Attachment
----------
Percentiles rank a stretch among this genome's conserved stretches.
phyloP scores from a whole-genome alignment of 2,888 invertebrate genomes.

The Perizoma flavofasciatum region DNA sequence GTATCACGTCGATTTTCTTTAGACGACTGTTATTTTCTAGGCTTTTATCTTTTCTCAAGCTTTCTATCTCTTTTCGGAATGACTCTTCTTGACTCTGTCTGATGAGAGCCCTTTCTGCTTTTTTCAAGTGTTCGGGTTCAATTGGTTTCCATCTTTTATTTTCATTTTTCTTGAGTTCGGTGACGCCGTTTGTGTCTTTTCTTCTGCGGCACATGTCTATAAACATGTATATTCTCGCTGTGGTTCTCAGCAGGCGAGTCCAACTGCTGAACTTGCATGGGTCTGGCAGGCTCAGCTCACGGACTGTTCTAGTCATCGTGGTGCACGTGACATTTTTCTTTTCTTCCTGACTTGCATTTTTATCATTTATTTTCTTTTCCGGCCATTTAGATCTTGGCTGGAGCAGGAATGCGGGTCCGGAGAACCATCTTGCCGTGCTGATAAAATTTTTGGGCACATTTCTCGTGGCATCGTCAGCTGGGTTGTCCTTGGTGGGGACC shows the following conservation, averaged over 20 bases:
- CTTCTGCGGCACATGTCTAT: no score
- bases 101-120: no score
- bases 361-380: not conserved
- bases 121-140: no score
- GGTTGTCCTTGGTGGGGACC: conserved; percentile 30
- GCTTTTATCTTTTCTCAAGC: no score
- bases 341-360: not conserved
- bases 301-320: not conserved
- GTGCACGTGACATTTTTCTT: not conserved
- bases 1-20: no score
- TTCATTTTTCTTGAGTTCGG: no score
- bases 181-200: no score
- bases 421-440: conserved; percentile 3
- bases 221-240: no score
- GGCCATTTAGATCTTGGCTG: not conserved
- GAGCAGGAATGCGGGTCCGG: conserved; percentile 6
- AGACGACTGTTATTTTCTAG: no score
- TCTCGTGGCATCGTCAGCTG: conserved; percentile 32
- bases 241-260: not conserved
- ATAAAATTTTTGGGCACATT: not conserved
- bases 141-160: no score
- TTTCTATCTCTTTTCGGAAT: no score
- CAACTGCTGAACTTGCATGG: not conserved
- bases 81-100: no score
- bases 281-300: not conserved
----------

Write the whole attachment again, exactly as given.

Percentiles rank a stretch among this genome's conserved stretches.
phyloP scores from a whole-genome alignment of 2,888 invertebrate genomes.

The Perizoma flavofasciatum region DNA sequence GTATCACGTCGATTTTCTTTAGACGACTGTTATTTTCTAGGCTTTTATCTTTTCTCAAGCTTTCTATCTCTTTTCGGAATGACTCTTCTTGACTCTGTCTGATGAGAGCCCTTTCTGCTTTTTTCAAGTGTTCGGGTTCAATTGGTTTCCATCTTTTATTTTCATTTTTCTTGAGTTCGGTGACGCCGTTTGTGTCTTTTCTTCTGCGGCACATGTCTATAAACATGTATATTCTCGCTGTGGTTCTCAGCAGGCGAGTCCAACTGCTGAACTTGCATGGGTCTGGCAGGCTCAGCTCACGGACTGTTCTAGTCATCGTGGTGCACGTGACATTTTTCTTTTCTTCCTGACTTGCATTTTTATCATTTATTTTCTTTTCCGGCCATTTAGATCTTGGCTGGAGCAGGAATGCGGGTCCGGAGAACCATCTTGCCGTGCTGATAAAATTTTTGGGCACATTTCTCGTGGCATCGTCAGCTGGGTTGTCCTTGGTGGGGACC shows the following conservation, averaged over 20 bases:
- CTTCTGCGGCACATGTCTAT: no score
- bases 101-120: no score
- bases 361-380: not conserved
- bases 121-140: no score
- GGTTGTCCTTGGTGGGGACC: conserved; percentile 30
- GCTTTTATCTTTTCTCAAGC: no score
- bases 341-360: not conserved
- bases 301-320: not conserved
- GTGCACGTGACATTTTTCTT: not conserved
- bases 1-20: no score
- TTCATTTTTCTTGAGTTCGG: no score
- bases 181-200: no score
- bases 421-440: conserved; percentile 3
- bases 221-240: no score
- GGCCATTTAGATCTTGGCTG: not conserved
- GAGCAGGAATGCGGGTCCGG: conserved; percentile 6
- AGACGACTGTTATTTTCTAG: no score
- TCTCGTGGCATCGTCAGCTG: conserved; percentile 32
- bases 241-260: not conserved
- ATAAAATTTTTGGGCACATT: not conserved
- bases 141-160: no score
- TTTCTATCTCTTTTCGGAAT: no score
- CAACTGCTGAACTTGCATGG: not conserved
- bases 81-100: no score
- bases 281-300: not conserved